Another day, another school shooting. This time, at Reynolds High School in Portland; a few days before, at Seattle Pacific University, a place where I taught summer courses years ago. Tragically familiar pictures of students exiting the building with hands atop their heads and shocked expressions turning to weeping as they attempt to make sense of the horror just experienced. Statements by school officials that counselors will be available for any students in need.
Brief expressions of outrage from the President on down, amid promises that something must be done to prevent a recurrence . . . followed by paralytic inaction. A public momentarily fearful that they or their loved ones may be the next victim in the senseless random cycle of violence touching their own familiar school, theater, mall, workplace, or church.
Ultimately, demands for action are silenced as some combination of inane, intractable beliefs carry the day, such as: "Guns don't kill people. People kill people." Our daily personal needs and the shallow distractions of pop culture push the horrific, incomprehensible event further into the background. Except for those whose lives will never be the same, by next week the incident will be but a flickering memory among all the others that make us wonder how such terrible things can happen. Until the next senseless moment of destruction strikes.
We are past the point of no return. There are too many guns in the hands of too many unstable people, and there is no turning back. Too often, we don't know who these people are until it's too late. Even when we know, there is little protection available in a culture built on the preservation of individual freedoms -- even for mentally ill people who might be dangerous but haven't yet committed a crime. Although my bias is for much stricter gun control, that alone is not the answer. Even if every arms manufacturer shut down tomorrow, the estimated 300 million firearms currently in use have placed us all at risk of being next. It seems our best bet is to learn, practice, and remind everyone within our circle how not to piss people off.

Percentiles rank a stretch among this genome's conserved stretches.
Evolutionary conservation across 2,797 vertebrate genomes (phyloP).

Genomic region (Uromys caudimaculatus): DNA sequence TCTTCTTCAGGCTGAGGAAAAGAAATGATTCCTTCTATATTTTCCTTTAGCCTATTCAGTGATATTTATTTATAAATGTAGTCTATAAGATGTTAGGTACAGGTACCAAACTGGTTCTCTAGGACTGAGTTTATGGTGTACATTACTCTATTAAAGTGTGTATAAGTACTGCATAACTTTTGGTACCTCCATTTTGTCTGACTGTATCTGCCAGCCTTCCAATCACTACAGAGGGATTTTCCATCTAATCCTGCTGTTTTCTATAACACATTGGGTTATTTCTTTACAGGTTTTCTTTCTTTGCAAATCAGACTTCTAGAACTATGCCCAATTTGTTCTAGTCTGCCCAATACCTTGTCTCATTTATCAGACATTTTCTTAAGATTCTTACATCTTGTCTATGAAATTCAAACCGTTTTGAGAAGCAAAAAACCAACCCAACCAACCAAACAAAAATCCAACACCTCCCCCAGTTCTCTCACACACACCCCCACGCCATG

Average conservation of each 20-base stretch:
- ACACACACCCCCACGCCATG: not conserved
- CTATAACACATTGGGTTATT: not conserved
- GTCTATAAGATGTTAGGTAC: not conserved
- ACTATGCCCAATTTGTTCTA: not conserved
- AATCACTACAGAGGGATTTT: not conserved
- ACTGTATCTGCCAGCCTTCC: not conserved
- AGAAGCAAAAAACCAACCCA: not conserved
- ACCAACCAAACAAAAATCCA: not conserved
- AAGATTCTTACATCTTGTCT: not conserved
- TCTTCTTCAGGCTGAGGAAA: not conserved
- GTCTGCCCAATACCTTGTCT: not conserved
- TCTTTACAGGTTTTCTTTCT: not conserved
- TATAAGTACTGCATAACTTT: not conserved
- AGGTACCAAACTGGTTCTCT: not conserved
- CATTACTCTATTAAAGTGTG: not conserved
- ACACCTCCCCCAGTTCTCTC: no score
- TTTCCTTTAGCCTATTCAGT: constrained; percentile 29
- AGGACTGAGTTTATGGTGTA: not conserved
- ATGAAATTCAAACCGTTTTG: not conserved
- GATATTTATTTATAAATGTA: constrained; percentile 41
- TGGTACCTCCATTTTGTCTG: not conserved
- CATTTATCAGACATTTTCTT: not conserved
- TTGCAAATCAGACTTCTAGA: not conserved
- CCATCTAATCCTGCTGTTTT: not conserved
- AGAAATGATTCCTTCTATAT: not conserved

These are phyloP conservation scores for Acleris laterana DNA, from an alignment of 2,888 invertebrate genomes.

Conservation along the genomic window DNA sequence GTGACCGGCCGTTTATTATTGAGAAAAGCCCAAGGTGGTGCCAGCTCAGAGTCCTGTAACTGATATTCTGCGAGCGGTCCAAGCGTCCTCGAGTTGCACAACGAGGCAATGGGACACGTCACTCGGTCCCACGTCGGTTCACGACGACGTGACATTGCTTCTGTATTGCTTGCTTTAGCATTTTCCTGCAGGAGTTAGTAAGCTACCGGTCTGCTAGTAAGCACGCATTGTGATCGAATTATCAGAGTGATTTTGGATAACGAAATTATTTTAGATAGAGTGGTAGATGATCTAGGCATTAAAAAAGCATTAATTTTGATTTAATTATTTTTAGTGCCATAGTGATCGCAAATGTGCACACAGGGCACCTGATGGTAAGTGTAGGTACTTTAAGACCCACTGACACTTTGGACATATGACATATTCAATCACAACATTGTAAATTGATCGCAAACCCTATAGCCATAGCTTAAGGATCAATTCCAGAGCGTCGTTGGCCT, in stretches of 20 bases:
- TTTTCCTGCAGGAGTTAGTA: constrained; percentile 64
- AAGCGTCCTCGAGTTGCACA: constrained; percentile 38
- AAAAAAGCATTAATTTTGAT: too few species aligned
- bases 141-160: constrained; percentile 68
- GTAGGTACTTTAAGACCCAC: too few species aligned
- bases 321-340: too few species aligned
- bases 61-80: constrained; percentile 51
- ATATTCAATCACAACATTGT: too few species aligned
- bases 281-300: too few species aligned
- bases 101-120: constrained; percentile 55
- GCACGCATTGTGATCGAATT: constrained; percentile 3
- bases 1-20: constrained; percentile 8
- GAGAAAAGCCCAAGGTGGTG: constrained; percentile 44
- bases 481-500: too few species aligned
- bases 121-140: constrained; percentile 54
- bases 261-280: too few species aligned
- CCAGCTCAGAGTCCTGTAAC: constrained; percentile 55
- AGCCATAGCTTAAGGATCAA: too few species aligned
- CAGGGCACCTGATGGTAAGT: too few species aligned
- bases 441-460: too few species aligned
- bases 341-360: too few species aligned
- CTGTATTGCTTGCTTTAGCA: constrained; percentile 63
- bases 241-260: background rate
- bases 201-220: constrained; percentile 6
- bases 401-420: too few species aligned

The Seeds of Resentment
Time and time again, we learn how those who commit these heinous acts were lonely, disconnected people harboring resentment towards others deemed responsible for their misery. Where does that resentment begin?
Just the other day, I asked my eight-year-old grandson to share a highlight of his school day. His news was that he and two friends had formed a kickball team during recess and other kids were "trying out." He proudly shared how they had formed this team after deciding that they were the best players, wanted to have the best team, and would therefore accept only those they deemed to be similarly talented. Only two other kids were considered worthy. As I listened, I began to wonder if any of the kids who didn't make that team would grow up wanting to pay back those who sat in judgment. When I asked my grandson to consider how those kids might feel, he seemed surprised by the question. When I suggested that perhaps a better solution would be to accept less skilled players as well as the better ones so they could get better by learning from him, his reception was chilly. It hadn't occurred to him, without my prompting, that wanting to put the best team together risked making kids they rejected feel hurt and angry.
Maybe I'm overreacting, but I cannot easily dismiss the thought that my grandson's relatively innocent display of "kids will be kids" could have been a notch of resentment that deepened the disconnect of some kid who didn't make his team, lacks resilience, and will one day vent his rage in a deadly way. Is eight years old too young to risk instilling fear of something unlikely (but increasingly possible) happening to him? Is he too young to be taught to consider that there are deadly weapons ubiquitously present, so he'd better be careful about what he says to whom?
I struggle with the answers to these questions, but I can easily identify the only category of weapons that we have for keeping ourselves and our loved ones as safe possible in world where desperation is easily transformed to violence: kindness, thoughtfulness, respect, and inclusion.
These values must be taught and reinforced regularly. From an early age, our children must be taught to realize that those who commit horrible acts do these bad things because they have felt lonely and isolated too often and for too long. It doesn't have to be that way. Every time we recognize the humanity of someone who feels invisible, we are indirectly contributing to our own safety.
Let your kids see you say hello in a friendly way to a passerby in the supermarket. Encourage them to say hello to someone who isn't a friend at school, to invite a classmate eating lunch alone to join them, to show interest in someone's thoughts and feelings, to stick up for someone being bullied. Don't let "little" hurts like my grandson's behavior go unnoticed. As parents, grandparents, teachers, and caring citizens, we must be vigilant in reminding ourselves and teaching our children that a better and safer world is only possible by doing thoughtful little things lots of times.